Digit symbol substitution test

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Digit symbol substitution test (DSST) is a neuropsychological test sensitive to brain damage, dementia, age and depression. The test is not sensitive to the location of brain-damage (except for damage comprising part of the visual field).[1] It consists of (e.g. nine) digit-symbol pairs (e.g. 1/-,2/┴ ... 7/Λ,8/X,9/=) followed by a list of digits.[2][3][4] Under each digit the subject should write down the corresponding symbol as fast as possible. The number of correct symbols within the allowed time (e.g. 90 or 120 sec) is measured.

The DSST contained in the Wechsler Adult Intelligence Scale is called Digit Symbol (WAIS-R) or Digit Symbol-Coding (WAIS-III). To examine the role of memory in Digit-Symbol-Coding performance, WAIS-III (but not WAIS-IV[5]) contains an optional implicit learning test: after the Digit Symbol-Coding test paired and free recall of the symbols is assessed.[6][7][8][9]

See also[edit]

References[edit]

  1. ^ Lezak, M.D., Howieson, D.B., & Loring, D.W. (2004). Neuropsychological assessment. New York: Oxford University Press. pp. 368–370. ISBN 978-0-19-511121-7. 
  2. ^ http://www.stacommunications.com/journals/diagnosis/2002/02-February/dxfeb02Concussion.pdf
  3. ^ http://www.sportmed.mb.ca/uploads/pdfs/Concussions-Craton.pdf
  4. ^ Brukner, P., Khan, K., & Kron, J. (2004). The encyclopedia of exercise, sport and health. Crows Nest, N.S.W.: Allen & Unwin. p. 109. ISBN 1-74114-058-7.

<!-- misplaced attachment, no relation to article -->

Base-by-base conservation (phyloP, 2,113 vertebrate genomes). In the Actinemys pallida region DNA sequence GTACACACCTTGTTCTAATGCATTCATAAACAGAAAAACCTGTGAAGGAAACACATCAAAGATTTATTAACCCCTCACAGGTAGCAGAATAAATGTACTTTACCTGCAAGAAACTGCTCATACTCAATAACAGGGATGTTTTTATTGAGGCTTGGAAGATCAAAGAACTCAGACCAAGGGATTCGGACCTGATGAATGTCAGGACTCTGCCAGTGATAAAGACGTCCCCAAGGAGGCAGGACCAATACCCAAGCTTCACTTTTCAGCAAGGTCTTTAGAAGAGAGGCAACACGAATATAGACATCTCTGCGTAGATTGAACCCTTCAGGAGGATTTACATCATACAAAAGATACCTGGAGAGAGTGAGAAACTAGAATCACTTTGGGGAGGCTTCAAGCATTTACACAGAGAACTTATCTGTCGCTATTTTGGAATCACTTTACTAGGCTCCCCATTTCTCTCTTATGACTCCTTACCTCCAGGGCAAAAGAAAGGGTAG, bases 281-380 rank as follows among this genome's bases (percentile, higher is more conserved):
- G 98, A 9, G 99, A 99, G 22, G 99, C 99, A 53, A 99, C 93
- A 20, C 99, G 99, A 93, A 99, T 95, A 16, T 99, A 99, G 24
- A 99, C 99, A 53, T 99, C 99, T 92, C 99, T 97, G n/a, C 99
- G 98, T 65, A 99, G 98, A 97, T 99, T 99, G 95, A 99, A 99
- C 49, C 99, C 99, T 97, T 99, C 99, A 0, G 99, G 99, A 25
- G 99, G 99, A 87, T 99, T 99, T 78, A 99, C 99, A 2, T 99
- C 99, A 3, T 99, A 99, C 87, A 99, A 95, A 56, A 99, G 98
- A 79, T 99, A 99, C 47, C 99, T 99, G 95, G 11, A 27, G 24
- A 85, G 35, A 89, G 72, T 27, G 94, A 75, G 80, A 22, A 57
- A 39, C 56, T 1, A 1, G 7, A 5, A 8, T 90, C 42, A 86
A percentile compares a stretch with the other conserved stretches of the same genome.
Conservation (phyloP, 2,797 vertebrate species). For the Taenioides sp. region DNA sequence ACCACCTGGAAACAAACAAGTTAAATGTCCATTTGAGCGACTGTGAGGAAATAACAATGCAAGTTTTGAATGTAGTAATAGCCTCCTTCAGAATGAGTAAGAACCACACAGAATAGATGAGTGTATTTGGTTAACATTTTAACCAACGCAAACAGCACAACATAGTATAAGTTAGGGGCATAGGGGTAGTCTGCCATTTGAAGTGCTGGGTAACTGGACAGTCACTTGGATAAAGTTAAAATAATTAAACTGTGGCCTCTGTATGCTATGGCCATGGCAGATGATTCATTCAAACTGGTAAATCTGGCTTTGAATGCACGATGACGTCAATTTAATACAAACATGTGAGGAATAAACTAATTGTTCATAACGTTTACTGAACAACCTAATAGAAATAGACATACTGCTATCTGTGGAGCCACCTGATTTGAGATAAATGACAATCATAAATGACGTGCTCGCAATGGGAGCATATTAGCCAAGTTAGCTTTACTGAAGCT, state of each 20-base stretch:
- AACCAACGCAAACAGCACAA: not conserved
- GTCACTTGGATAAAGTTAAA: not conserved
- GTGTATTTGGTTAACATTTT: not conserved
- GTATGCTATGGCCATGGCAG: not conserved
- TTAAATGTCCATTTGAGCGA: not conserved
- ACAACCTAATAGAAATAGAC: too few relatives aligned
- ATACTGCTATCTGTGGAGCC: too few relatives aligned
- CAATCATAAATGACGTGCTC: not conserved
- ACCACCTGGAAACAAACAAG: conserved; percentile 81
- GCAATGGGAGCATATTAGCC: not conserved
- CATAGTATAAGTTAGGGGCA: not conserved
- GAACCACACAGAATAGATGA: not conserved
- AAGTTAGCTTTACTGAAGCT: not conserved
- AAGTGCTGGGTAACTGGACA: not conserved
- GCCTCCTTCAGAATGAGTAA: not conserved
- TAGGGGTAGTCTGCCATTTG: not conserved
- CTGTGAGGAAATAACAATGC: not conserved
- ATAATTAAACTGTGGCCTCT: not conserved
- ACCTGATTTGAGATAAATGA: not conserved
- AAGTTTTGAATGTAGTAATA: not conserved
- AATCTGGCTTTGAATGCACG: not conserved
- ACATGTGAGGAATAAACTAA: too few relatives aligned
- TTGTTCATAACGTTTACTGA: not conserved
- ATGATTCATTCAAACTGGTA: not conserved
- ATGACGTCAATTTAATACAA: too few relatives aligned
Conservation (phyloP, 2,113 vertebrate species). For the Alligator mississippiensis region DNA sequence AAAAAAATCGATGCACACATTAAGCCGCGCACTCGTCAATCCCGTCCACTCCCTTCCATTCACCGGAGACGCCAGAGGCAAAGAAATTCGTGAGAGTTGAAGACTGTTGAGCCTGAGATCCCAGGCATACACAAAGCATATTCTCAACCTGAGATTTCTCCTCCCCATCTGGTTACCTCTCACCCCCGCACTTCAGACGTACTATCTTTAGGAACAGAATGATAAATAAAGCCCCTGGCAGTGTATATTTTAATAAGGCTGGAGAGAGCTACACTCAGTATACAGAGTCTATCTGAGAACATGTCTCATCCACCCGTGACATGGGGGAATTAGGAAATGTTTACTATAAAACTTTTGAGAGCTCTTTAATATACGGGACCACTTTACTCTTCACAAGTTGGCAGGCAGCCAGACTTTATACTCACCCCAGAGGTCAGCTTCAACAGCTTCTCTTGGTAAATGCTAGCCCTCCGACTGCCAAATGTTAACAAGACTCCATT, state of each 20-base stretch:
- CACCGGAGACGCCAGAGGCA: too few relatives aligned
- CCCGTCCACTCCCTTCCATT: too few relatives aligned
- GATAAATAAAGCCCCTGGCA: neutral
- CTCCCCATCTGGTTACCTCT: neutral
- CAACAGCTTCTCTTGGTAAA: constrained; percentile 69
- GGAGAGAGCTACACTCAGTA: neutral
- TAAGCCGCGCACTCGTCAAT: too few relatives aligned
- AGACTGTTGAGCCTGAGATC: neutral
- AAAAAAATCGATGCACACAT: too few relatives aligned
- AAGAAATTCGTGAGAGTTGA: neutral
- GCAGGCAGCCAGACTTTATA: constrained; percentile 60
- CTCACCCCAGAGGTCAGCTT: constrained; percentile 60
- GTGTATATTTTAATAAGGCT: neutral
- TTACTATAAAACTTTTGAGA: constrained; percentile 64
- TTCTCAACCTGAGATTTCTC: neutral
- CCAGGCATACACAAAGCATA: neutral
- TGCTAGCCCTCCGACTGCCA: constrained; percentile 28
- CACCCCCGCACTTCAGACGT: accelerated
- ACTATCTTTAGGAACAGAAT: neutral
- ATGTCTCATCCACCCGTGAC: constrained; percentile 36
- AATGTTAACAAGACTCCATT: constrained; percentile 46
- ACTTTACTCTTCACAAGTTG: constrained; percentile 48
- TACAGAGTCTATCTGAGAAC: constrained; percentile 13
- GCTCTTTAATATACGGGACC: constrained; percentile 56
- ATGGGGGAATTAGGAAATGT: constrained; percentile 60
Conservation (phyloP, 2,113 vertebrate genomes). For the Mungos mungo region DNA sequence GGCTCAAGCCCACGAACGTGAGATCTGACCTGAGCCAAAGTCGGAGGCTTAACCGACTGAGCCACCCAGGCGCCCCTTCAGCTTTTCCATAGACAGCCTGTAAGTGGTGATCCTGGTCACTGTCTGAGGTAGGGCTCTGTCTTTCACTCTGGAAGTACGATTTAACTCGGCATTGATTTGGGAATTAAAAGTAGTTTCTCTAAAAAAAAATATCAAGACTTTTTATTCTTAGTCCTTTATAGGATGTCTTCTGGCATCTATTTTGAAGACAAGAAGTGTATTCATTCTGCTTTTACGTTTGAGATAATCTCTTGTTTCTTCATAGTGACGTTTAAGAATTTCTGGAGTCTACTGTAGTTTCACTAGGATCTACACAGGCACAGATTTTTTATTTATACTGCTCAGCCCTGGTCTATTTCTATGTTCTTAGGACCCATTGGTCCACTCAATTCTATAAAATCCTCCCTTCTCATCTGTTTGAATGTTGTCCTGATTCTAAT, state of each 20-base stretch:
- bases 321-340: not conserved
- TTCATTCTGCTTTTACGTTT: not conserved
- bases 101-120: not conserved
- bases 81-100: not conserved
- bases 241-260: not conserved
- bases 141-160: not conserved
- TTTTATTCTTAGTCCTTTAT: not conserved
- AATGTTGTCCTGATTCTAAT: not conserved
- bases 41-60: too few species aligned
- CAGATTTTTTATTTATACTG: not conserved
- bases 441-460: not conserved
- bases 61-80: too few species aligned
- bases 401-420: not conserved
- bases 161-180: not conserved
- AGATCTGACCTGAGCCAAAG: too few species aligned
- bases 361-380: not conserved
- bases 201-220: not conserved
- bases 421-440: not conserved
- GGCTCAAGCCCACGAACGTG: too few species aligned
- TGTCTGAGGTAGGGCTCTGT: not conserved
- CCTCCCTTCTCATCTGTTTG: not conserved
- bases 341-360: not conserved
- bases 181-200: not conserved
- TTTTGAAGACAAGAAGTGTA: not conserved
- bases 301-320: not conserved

5. ^ Lichtenberger, E.O.; Kaufman, A.S. (2009). Essentials of WAIS-IV assessment. Essentials of Psychological Assessment. Hoboken, N.J.: Wiley. p. 27. ISBN 978-0-471-73846-6. LCCN http://lccn.loc.gov/2009015529 Check |lccn= value (help). 
  6. ^ Ryan, J.J., & Lopez, S.J. (2001). "Wechsler adult intelligence scale-III". In W.I. Dorfman & M. Hersen. Understanding psychological assessment. Perspectives on individual differences. New York: Kluwer Academic/Plenum Publishers,. p. 23. ISBN 978-0-306-46268-9. 
  7. ^ Milberg, W.P. , Hebben, N., & Kaplan, E. (2009). "The Boston Process Approach to Neuropsychological Assessment". In I. Grant & K.M. Adams. Neuropsychological assessment of neuropsychiatric and neuromedical disorders (3rd ed.). Oxford: Oxford University Press. p. 49. ISBN 978-0-19-537854-2. 
  8. ^ Golden, C.J., Espe-Pfeifer, P., & Wachsler-Felder, J. (2000). Neuropsychological interpretation of objective psychological tests. Critical issues in neuropsychology. New York: Kluwer Academic/Plenum. p. 125. ISBN 978-0-306-46224-5. 
  9. ^ Lezak, M.D., Howieson, D.B., & Loring, D.W. (2004). Neuropsychological assessment. New York: Oxford University Press. p. 472. ISBN 978-0-19-511121-7. 

External links[edit]

Strauss, E., Sherman, E.M.S., & Spreen, O. (2006). A compendium of neuropsychological tests: administration, norms, and commentary. Oxford: Oxford University Press. p. 301. ISBN 0-19-515957-8.